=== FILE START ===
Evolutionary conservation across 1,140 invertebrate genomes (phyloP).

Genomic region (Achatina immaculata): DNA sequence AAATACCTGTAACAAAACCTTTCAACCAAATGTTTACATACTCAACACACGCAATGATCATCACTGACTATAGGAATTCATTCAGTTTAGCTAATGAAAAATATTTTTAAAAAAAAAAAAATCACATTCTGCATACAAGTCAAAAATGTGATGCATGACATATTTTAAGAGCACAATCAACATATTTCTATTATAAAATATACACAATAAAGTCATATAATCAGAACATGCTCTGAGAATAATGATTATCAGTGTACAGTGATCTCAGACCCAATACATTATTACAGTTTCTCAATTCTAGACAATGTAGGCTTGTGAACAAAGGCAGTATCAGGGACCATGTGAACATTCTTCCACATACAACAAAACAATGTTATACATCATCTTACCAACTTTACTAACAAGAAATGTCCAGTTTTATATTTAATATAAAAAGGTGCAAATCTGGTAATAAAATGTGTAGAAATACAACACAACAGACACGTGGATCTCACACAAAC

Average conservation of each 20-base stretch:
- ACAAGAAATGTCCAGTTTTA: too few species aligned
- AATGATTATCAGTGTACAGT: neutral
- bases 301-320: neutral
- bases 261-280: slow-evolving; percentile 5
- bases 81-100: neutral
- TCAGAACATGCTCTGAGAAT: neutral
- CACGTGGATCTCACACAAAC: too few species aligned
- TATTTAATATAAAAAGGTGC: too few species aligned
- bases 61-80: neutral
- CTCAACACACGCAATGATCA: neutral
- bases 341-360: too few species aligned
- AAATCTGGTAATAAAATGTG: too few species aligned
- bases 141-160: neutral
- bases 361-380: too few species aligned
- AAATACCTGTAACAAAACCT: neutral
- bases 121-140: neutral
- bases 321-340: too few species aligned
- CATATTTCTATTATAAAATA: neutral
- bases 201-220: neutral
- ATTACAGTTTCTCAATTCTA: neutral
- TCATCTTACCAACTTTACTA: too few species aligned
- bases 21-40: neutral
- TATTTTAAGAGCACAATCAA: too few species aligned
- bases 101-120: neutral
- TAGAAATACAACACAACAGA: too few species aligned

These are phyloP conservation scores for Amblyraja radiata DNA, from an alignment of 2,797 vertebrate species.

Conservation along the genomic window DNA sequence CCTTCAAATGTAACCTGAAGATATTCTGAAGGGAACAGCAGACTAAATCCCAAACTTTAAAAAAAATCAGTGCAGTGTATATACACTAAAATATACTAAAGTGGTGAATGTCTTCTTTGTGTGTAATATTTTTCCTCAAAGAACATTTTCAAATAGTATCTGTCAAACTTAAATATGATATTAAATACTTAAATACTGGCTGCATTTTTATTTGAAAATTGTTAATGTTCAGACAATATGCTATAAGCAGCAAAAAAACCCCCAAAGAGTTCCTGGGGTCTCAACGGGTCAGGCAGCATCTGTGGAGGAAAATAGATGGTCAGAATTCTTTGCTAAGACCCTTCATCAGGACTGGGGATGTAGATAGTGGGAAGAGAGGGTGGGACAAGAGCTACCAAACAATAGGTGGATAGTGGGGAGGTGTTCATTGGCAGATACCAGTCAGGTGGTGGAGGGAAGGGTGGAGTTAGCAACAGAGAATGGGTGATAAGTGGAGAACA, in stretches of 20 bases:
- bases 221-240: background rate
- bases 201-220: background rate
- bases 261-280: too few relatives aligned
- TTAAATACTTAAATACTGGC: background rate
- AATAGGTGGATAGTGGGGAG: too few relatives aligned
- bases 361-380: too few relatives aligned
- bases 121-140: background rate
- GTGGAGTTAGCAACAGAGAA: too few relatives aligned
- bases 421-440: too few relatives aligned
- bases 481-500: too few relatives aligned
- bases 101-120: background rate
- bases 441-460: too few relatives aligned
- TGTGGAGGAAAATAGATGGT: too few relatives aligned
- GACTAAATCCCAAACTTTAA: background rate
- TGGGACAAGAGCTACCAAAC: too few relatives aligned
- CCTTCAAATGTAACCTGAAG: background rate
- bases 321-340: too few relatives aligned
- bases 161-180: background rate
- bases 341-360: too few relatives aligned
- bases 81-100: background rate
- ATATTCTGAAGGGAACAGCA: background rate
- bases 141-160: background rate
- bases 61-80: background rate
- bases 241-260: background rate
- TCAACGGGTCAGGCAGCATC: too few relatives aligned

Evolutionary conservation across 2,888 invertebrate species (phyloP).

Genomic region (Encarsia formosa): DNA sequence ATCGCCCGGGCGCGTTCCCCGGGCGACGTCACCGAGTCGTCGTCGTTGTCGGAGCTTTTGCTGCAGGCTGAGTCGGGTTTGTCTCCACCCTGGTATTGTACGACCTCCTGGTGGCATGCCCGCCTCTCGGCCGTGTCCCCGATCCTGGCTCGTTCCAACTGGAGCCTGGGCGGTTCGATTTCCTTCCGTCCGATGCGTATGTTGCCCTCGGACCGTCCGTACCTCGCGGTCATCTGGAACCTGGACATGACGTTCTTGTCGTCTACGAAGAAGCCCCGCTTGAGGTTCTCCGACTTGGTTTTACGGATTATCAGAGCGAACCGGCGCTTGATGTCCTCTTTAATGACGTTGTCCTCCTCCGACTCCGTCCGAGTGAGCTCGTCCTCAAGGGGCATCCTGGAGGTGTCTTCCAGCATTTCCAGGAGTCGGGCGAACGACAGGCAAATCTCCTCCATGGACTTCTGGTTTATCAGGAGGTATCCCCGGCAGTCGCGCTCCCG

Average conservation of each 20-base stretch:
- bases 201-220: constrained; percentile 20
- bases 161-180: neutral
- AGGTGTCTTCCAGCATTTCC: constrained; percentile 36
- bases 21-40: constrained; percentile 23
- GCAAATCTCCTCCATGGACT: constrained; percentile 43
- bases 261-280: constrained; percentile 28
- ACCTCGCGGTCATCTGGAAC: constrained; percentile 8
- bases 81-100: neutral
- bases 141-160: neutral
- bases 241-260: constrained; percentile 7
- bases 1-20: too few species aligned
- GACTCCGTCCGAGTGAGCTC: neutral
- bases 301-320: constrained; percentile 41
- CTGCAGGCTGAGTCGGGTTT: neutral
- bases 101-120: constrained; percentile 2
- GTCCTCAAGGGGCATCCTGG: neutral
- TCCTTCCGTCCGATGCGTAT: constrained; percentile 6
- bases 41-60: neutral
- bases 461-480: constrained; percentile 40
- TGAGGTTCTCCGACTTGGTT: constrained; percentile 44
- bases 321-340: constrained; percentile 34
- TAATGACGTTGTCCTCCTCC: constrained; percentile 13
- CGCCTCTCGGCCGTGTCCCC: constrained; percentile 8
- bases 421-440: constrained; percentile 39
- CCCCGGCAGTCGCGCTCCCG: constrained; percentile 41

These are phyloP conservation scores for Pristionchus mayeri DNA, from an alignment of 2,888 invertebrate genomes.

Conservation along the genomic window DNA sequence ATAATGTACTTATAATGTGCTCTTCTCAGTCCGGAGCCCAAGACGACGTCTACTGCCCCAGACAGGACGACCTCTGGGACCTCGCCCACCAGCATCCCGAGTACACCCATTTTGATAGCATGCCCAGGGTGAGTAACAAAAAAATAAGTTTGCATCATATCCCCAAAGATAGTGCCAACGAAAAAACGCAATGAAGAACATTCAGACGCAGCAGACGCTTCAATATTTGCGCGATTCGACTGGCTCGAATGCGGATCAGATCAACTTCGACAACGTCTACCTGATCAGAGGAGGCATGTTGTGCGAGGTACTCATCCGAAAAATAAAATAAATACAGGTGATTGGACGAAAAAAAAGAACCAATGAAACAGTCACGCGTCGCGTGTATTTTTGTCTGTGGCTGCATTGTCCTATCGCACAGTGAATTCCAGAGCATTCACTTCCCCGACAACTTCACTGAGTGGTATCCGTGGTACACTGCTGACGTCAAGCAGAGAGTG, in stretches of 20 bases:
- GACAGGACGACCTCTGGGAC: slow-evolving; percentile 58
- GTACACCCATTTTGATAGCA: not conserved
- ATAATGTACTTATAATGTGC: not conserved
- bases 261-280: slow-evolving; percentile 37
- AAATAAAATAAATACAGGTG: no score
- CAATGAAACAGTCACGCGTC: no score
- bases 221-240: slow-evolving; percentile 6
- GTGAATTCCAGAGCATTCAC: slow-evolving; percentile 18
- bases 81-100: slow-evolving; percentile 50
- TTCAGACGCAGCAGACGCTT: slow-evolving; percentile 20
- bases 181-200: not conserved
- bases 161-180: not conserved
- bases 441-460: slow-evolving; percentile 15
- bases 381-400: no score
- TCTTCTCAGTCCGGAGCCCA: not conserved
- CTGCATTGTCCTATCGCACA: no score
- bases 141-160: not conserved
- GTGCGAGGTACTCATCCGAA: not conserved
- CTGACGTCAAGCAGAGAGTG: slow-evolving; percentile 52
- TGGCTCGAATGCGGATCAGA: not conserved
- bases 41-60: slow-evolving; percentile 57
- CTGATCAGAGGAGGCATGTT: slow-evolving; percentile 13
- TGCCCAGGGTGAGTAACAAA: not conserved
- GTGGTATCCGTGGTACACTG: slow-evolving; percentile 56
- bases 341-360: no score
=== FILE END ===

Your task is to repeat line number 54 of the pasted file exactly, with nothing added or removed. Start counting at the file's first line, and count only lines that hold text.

- bases 241-260: background rate